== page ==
The WaPo editorial mentions the argument that all the Keystone XL oil will go to China and elsewhere. They dismiss that argument, saying the oil goes to U.S. Gulf refineries and that at least half of the oil currently refined at the Gulf stays in the U.S. WaPo seems impervious to changing economic facts, like decreasing U.S. demand and the business case enunciated by TransCanada itself, that make clear that this additional tar sands oil is destined for overseas consumption and will not affect U.S. energy independence one whit.

The WaPo editorial entirely ignores the other valid concerns Americans along the pipeline route have raised. Landowners on the Great Plains are being forced through eminent domain to bear the costs of disruption to their agricultural operations and future land-use plans. We are being forced to accept avoidable risk to the vital Ogallala Aquifer. We are being forced to facilitate the ongoing addiction to every dirtier fossil fuels. And we are being sold this pipeline on a steady series of Big Oil exaggerations and lies.

Sure, Keystone XL won't single-handedly destroy the planet. But it does other harm through eminent domain and unnecessary environmental risk, and it fails to deliver the advantages its backers have promises. When we're having a policy debate, it's not enough to prove that one harm won't happen. You have to prove benefits will happen and that other harms will not outweigh. Keystone XL fails that test.

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The Bureau of Finance and Management issued it latest report on South Dakota's economy Wednesday. How're we doing?

  1. As of November 2014, our non-farm employment was up 3,000 jobs, 0.7%, over November 2013. Financial activities, education and health, and leisure and hospitality  shed jobs.
  2. Nationally over the same period, non-farm employment was up 2.0%.
  3. In 2013, our per capita personal income was 19th in the nation and $1,400 above the national average. Funny that we don't value teachers enough to ensure they rank similarly in pay.
  4. In Q3 2014, our personal income grew at 1.8% compared to a national growth rate of 3.9%. Farms are dragging us down: farm income dropped 20.8%, while non-farm income matched the national rate at 4.1%.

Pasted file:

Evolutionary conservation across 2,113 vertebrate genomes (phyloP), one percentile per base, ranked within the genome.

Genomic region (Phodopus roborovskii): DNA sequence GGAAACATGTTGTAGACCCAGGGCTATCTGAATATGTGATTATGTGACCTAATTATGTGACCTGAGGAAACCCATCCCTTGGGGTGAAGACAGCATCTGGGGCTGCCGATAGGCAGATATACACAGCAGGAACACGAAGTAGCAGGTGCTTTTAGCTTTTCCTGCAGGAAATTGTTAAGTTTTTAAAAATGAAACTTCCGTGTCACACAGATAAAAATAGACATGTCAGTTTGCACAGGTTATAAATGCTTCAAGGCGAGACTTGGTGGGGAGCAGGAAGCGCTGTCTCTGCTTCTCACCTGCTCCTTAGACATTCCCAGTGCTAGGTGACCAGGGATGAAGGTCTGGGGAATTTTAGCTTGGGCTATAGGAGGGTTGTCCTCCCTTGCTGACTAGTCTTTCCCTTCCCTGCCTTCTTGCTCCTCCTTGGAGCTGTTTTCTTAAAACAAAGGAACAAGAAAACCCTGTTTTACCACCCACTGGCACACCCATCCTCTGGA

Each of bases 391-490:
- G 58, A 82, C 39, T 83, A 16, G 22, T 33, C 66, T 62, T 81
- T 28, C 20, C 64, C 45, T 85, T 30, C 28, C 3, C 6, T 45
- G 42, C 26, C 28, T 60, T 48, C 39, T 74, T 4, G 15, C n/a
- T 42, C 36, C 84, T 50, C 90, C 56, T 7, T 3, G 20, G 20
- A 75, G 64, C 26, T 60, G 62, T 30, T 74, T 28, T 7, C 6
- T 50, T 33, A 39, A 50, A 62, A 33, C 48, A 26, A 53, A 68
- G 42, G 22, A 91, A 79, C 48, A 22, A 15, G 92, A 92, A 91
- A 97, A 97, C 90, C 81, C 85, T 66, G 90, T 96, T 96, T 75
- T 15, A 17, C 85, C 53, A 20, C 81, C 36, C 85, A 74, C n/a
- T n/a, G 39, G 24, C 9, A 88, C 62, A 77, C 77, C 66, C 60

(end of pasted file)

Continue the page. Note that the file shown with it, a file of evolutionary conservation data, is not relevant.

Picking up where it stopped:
5. Over the last 12 months covered by the report, family housing permits dropped 12.6% over the previous 12 months. Total value in those permits dropped 4.2% (about $24 million).
  6. The number of newly permitted Minnehaha County family units dropped 10.5% but increased in value by 2.4% (about $6 million).
  7. The number of newly permitted Pennington County family units dropped 45.6% and decreased in value by 27.3% (about $25 million).
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Back in 2013, the Legislature concluded that its Legislative Research Council wasn't keeping pace with evolving technology and legislators' demands. They got LRC director Jim Fry to resign, and in the summer of 2014 they hired Jason Hancock to run the show.

Whatever reforms Hancock implemented must have included spending more time reviewing bill drafts. As of close of business yesterday, January 6, the LRC had published just nine bills (bit-chompingly summarized here). Those bills only popped into view Monday afternoon. As Mr. Powers notes, that's notably later than usual. Last year, we had bills to read by December 23. Two years ago, December 19. Three years ago, December 29. Four years ago, December 23.

Maybe the delay indicates that legislators are swamping their LRC with bills. Rep. Rev. Steve Hickey (R-9/Sioux Falls) tells this blog that he's working on twelve bills. Twelve bills: if all 105 legislators were that ambitious, we'd have 1,260 bills to plow through! That's more than twice what we usually have; Rep. Rev. Hickey is giving District 9 their money's worth and then some!

Two of Hickey's bills are super-duper secret, but he's willing to share the rest:

  1. death penalty repeal
  2. a mental illness bill related to the Death penalty
  3. two bills I'm calling victim wish bills so people who are murdered who oppose the death penalty have their wishes considered